He is the most amazing kid! What I didn’t realize was that he wasn’t all that aware I was having problems, but he learned a few things anyway.

  • He tells me “When you get stressed, you need a lot of naps.” Yup.
  • He’s been learning to read my body language, which supports development of empathy, which is a crucial part of who we are.
  • He’s been sharing with people that I have my fridays off for “emotional mental health” with PRIDE. That’s right, pride, not shame. He either has no idea the stigma attached to depression, or has chosen to think positively about my illness.
  • He’s been learning what a marriage looks like in tough times. He has seen his dad pick up some of the slack and has been hearing about how I did the same for my husband.
  • He’s learning that honesty and truth about tough things makes him feel respected. I tell him a lot, maybe more than most parents, but answering his questions and explaining things is so much healthier for him than keeping him in the dark.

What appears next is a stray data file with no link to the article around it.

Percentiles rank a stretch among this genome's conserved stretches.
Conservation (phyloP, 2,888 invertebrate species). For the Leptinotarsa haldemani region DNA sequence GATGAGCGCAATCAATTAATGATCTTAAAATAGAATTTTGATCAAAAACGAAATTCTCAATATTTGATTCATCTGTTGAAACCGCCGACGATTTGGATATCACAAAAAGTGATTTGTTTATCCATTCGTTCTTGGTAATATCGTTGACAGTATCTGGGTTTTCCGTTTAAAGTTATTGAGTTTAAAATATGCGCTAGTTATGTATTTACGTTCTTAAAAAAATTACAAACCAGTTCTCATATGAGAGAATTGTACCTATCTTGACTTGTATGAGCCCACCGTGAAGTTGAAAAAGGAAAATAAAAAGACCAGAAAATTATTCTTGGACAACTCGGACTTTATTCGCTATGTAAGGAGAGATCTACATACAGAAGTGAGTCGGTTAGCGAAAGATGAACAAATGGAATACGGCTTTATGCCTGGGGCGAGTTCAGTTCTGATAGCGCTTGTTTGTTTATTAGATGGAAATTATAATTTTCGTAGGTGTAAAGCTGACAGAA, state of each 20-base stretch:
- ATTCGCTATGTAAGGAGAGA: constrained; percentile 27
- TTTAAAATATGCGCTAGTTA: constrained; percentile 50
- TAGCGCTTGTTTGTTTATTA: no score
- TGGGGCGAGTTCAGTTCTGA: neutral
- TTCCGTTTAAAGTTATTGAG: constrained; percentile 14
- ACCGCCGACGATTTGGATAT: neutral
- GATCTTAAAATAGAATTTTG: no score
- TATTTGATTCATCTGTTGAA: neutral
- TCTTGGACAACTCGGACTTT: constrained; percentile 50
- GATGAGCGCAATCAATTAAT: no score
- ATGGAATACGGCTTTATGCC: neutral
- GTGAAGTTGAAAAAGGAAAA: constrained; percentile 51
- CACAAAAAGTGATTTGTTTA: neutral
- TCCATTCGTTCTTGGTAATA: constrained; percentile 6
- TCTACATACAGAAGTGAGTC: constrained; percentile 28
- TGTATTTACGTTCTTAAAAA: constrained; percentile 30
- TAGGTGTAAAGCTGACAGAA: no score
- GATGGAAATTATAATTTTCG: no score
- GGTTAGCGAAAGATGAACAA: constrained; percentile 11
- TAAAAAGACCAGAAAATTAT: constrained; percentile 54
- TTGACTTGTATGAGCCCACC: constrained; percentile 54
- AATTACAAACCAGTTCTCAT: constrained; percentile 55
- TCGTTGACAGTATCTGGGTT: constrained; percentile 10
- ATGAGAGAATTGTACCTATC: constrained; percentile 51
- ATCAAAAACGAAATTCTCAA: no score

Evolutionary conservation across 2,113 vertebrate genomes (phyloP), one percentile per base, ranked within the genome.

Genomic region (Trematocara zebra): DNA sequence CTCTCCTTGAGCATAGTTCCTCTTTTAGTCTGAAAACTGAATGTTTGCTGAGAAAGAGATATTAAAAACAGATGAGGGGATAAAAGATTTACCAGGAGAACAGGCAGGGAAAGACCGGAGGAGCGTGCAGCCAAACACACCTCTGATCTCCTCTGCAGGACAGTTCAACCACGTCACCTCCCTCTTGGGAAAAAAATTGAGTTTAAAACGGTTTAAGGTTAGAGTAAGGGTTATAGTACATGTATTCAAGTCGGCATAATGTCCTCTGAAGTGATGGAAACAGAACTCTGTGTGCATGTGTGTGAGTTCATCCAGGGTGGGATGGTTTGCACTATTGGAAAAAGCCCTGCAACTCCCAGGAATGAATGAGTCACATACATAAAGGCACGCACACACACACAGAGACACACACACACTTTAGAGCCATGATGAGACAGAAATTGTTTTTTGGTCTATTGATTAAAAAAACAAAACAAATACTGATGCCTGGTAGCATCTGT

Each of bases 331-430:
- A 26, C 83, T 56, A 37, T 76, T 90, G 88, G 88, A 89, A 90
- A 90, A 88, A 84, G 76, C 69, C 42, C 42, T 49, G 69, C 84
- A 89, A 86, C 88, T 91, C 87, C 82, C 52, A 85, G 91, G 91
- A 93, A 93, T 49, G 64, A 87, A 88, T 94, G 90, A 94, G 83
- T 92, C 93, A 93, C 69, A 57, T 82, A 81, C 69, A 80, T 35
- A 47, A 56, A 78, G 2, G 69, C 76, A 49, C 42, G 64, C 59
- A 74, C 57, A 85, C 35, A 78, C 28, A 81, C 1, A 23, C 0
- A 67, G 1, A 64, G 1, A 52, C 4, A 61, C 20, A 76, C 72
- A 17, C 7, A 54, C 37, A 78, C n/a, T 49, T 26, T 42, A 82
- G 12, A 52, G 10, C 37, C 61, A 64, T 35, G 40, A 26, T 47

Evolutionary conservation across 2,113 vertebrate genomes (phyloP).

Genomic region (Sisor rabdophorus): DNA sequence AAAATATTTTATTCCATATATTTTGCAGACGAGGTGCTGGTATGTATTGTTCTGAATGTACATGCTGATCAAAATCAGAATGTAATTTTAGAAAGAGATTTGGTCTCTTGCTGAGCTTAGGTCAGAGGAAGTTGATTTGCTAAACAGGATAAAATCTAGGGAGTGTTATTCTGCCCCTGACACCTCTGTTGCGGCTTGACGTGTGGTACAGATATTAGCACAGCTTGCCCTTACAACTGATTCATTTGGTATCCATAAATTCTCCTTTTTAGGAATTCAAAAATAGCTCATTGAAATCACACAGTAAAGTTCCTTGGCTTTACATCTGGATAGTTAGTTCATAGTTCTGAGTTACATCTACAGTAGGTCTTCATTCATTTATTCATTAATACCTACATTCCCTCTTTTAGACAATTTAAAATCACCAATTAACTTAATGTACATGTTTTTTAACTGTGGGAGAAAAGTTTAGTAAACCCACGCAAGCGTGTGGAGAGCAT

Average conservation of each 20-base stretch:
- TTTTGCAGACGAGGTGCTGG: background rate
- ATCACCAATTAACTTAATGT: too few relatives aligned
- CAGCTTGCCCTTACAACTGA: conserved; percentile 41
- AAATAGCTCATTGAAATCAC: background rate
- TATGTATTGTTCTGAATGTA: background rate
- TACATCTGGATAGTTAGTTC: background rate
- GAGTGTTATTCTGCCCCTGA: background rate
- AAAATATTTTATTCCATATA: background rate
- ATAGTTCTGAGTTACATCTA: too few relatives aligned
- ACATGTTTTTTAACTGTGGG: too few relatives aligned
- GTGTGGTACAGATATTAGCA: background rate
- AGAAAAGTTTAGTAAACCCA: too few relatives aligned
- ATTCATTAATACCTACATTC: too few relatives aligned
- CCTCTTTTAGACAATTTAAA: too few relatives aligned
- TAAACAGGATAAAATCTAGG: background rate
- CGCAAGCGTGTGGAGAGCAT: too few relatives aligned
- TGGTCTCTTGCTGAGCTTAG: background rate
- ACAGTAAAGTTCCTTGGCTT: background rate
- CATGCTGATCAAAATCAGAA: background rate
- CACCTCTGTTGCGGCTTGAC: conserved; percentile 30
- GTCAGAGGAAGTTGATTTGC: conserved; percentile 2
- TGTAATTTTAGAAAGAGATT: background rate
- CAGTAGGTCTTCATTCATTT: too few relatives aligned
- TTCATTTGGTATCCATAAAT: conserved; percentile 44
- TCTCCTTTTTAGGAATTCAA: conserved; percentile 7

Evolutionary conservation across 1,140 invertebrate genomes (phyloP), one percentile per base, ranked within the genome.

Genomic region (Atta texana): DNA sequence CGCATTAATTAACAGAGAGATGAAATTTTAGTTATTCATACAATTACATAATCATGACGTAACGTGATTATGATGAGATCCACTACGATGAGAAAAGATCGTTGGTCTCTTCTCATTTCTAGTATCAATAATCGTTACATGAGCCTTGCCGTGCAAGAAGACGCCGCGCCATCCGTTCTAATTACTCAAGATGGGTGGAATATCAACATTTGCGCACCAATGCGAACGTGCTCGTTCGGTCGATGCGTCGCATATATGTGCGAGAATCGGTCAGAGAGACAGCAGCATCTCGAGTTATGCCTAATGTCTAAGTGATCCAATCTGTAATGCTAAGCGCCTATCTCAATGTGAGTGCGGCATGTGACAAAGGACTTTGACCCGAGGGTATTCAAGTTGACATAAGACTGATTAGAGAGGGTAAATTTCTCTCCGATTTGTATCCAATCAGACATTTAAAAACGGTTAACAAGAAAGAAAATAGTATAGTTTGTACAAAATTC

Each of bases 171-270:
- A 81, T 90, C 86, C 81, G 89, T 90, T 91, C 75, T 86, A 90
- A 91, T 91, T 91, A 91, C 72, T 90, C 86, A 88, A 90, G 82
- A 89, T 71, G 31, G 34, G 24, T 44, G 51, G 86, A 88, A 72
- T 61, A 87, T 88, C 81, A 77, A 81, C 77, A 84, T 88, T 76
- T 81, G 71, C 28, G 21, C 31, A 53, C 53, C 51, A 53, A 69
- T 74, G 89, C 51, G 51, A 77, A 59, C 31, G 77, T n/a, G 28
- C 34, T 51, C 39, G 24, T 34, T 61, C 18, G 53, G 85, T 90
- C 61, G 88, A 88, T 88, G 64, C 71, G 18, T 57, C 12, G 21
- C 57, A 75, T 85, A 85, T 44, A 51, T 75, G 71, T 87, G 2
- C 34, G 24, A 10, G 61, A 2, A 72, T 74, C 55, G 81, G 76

• He’s learned that being emotionally authentic and open requires strength (and sometimes a nap).
  • He’s learned that seeing a therapist is helpful, and he recognizes it as a support measure, unlike his mom who resisted seeking help because I got it stuck in my head that it meant that I was weak. I have since changed my opinion.
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One thought on “And the impact on my teenage son…

  1. I like how you aren’t hiding things from your son it’s respectful sharing with him reality , letting him know it’s normal for people to not always have a picture perfect life. (Even though your life looks picture perfect)
    Also letting him know there is help available and it takes strength to seek help not weakness.

    Like

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